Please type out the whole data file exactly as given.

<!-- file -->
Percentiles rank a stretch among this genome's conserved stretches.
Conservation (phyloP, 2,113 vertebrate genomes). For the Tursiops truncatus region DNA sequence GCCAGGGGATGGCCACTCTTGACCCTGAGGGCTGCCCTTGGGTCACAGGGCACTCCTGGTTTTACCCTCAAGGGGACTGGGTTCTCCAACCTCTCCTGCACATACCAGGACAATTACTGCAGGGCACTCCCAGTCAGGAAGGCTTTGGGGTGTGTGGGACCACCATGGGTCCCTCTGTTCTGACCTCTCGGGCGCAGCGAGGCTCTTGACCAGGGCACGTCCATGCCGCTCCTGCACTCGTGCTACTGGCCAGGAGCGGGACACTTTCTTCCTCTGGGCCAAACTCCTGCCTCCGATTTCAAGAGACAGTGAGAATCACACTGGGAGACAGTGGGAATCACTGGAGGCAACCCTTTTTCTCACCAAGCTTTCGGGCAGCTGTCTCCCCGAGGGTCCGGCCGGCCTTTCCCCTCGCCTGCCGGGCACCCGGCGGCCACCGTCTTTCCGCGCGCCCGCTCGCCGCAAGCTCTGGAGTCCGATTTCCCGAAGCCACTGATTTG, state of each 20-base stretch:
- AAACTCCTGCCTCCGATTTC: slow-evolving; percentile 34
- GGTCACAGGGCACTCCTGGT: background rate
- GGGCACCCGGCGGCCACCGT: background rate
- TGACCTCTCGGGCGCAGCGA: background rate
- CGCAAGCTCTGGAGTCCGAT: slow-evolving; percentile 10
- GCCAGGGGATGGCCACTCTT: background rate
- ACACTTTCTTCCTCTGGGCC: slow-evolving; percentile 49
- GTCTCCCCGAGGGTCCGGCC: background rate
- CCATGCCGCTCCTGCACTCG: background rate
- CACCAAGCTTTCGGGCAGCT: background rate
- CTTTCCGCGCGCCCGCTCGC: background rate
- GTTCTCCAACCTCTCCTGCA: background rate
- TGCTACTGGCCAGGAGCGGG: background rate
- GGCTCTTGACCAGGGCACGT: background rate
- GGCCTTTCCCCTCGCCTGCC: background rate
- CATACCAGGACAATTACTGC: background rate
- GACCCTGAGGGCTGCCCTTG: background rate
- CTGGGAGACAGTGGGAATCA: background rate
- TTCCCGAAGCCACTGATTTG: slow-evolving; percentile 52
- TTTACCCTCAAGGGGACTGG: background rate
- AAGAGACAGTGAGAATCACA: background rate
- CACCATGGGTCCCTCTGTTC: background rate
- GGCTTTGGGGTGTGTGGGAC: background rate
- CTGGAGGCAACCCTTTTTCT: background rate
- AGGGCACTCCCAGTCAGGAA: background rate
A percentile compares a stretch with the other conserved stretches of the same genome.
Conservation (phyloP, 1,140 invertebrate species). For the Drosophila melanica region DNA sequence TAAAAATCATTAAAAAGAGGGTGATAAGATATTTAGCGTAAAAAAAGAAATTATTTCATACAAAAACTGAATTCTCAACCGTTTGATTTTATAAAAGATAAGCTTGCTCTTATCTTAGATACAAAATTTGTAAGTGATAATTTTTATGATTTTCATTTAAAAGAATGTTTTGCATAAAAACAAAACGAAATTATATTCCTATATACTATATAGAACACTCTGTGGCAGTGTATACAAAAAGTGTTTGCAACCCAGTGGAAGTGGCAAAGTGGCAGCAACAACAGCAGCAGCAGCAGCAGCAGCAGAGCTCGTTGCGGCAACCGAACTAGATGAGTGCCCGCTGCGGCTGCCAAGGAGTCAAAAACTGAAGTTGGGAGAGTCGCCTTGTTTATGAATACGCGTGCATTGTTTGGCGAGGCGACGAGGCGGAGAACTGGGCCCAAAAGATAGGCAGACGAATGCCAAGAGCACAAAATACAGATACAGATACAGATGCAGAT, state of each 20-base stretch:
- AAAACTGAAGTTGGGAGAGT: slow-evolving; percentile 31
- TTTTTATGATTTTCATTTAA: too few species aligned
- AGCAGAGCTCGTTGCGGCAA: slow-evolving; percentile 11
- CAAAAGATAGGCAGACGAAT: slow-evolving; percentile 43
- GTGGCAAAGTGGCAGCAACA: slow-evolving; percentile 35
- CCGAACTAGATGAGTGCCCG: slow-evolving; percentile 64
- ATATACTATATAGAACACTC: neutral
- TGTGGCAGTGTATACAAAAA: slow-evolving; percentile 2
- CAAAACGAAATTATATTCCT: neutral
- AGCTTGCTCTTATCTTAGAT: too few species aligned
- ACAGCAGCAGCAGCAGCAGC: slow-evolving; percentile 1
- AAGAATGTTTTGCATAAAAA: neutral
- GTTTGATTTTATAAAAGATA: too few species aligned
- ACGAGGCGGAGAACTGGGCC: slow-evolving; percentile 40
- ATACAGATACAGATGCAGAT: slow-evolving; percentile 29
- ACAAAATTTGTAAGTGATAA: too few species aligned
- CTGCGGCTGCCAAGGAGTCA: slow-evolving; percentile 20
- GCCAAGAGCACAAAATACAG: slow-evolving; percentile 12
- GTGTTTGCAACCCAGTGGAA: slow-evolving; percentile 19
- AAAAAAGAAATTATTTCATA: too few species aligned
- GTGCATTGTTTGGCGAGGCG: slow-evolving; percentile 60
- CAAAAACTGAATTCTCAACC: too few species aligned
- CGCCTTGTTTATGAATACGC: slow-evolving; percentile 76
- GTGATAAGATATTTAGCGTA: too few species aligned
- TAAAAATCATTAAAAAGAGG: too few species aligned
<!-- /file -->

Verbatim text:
Percentiles rank a stretch among this genome's conserved stretches.
Conservation (phyloP, 2,113 vertebrate genomes). For the Tursiops truncatus region DNA sequence GCCAGGGGATGGCCACTCTTGACCCTGAGGGCTGCCCTTGGGTCACAGGGCACTCCTGGTTTTACCCTCAAGGGGACTGGGTTCTCCAACCTCTCCTGCACATACCAGGACAATTACTGCAGGGCACTCCCAGTCAGGAAGGCTTTGGGGTGTGTGGGACCACCATGGGTCCCTCTGTTCTGACCTCTCGGGCGCAGCGAGGCTCTTGACCAGGGCACGTCCATGCCGCTCCTGCACTCGTGCTACTGGCCAGGAGCGGGACACTTTCTTCCTCTGGGCCAAACTCCTGCCTCCGATTTCAAGAGACAGTGAGAATCACACTGGGAGACAGTGGGAATCACTGGAGGCAACCCTTTTTCTCACCAAGCTTTCGGGCAGCTGTCTCCCCGAGGGTCCGGCCGGCCTTTCCCCTCGCCTGCCGGGCACCCGGCGGCCACCGTCTTTCCGCGCGCCCGCTCGCCGCAAGCTCTGGAGTCCGATTTCCCGAAGCCACTGATTTG, state of each 20-base stretch:
- AAACTCCTGCCTCCGATTTC: slow-evolving; percentile 34
- GGTCACAGGGCACTCCTGGT: background rate
- GGGCACCCGGCGGCCACCGT: background rate
- TGACCTCTCGGGCGCAGCGA: background rate
- CGCAAGCTCTGGAGTCCGAT: slow-evolving; percentile 10
- GCCAGGGGATGGCCACTCTT: background rate
- ACACTTTCTTCCTCTGGGCC: slow-evolving; percentile 49
- GTCTCCCCGAGGGTCCGGCC: background rate
- CCATGCCGCTCCTGCACTCG: background rate
- CACCAAGCTTTCGGGCAGCT: background rate
- CTTTCCGCGCGCCCGCTCGC: background rate
- GTTCTCCAACCTCTCCTGCA: background rate
- TGCTACTGGCCAGGAGCGGG: background rate
- GGCTCTTGACCAGGGCACGT: background rate
- GGCCTTTCCCCTCGCCTGCC: background rate
- CATACCAGGACAATTACTGC: background rate
- GACCCTGAGGGCTGCCCTTG: background rate
- CTGGGAGACAGTGGGAATCA: background rate
- TTCCCGAAGCCACTGATTTG: slow-evolving; percentile 52
- TTTACCCTCAAGGGGACTGG: background rate
- AAGAGACAGTGAGAATCACA: background rate
- CACCATGGGTCCCTCTGTTC: background rate
- GGCTTTGGGGTGTGTGGGAC: background rate
- CTGGAGGCAACCCTTTTTCT: background rate
- AGGGCACTCCCAGTCAGGAA: background rate
A percentile compares a stretch with the other conserved stretches of the same genome.
Conservation (phyloP, 1,140 invertebrate species). For the Drosophila melanica region DNA sequence TAAAAATCATTAAAAAGAGGGTGATAAGATATTTAGCGTAAAAAAAGAAATTATTTCATACAAAAACTGAATTCTCAACCGTTTGATTTTATAAAAGATAAGCTTGCTCTTATCTTAGATACAAAATTTGTAAGTGATAATTTTTATGATTTTCATTTAAAAGAATGTTTTGCATAAAAACAAAACGAAATTATATTCCTATATACTATATAGAACACTCTGTGGCAGTGTATACAAAAAGTGTTTGCAACCCAGTGGAAGTGGCAAAGTGGCAGCAACAACAGCAGCAGCAGCAGCAGCAGCAGAGCTCGTTGCGGCAACCGAACTAGATGAGTGCCCGCTGCGGCTGCCAAGGAGTCAAAAACTGAAGTTGGGAGAGTCGCCTTGTTTATGAATACGCGTGCATTGTTTGGCGAGGCGACGAGGCGGAGAACTGGGCCCAAAAGATAGGCAGACGAATGCCAAGAGCACAAAATACAGATACAGATACAGATGCAGAT, state of each 20-base stretch:
- AAAACTGAAGTTGGGAGAGT: slow-evolving; percentile 31
- TTTTTATGATTTTCATTTAA: too few species aligned
- AGCAGAGCTCGTTGCGGCAA: slow-evolving; percentile 11
- CAAAAGATAGGCAGACGAAT: slow-evolving; percentile 43
- GTGGCAAAGTGGCAGCAACA: slow-evolving; percentile 35
- CCGAACTAGATGAGTGCCCG: slow-evolving; percentile 64
- ATATACTATATAGAACACTC: neutral
- TGTGGCAGTGTATACAAAAA: slow-evolving; percentile 2
- CAAAACGAAATTATATTCCT: neutral
- AGCTTGCTCTTATCTTAGAT: too few species aligned
- ACAGCAGCAGCAGCAGCAGC: slow-evolving; percentile 1
- AAGAATGTTTTGCATAAAAA: neutral
- GTTTGATTTTATAAAAGATA: too few species aligned
- ACGAGGCGGAGAACTGGGCC: slow-evolving; percentile 40
- ATACAGATACAGATGCAGAT: slow-evolving; percentile 29
- ACAAAATTTGTAAGTGATAA: too few species aligned
- CTGCGGCTGCCAAGGAGTCA: slow-evolving; percentile 20
- GCCAAGAGCACAAAATACAG: slow-evolving; percentile 12
- GTGTTTGCAACCCAGTGGAA: slow-evolving; percentile 19
- AAAAAAGAAATTATTTCATA: too few species aligned
- GTGCATTGTTTGGCGAGGCG: slow-evolving; percentile 60
- CAAAAACTGAATTCTCAACC: too few species aligned
- CGCCTTGTTTATGAATACGC: slow-evolving; percentile 76
- GTGATAAGATATTTAGCGTA: too few species aligned
- TAAAAATCATTAAAAAGAGG: too few species aligned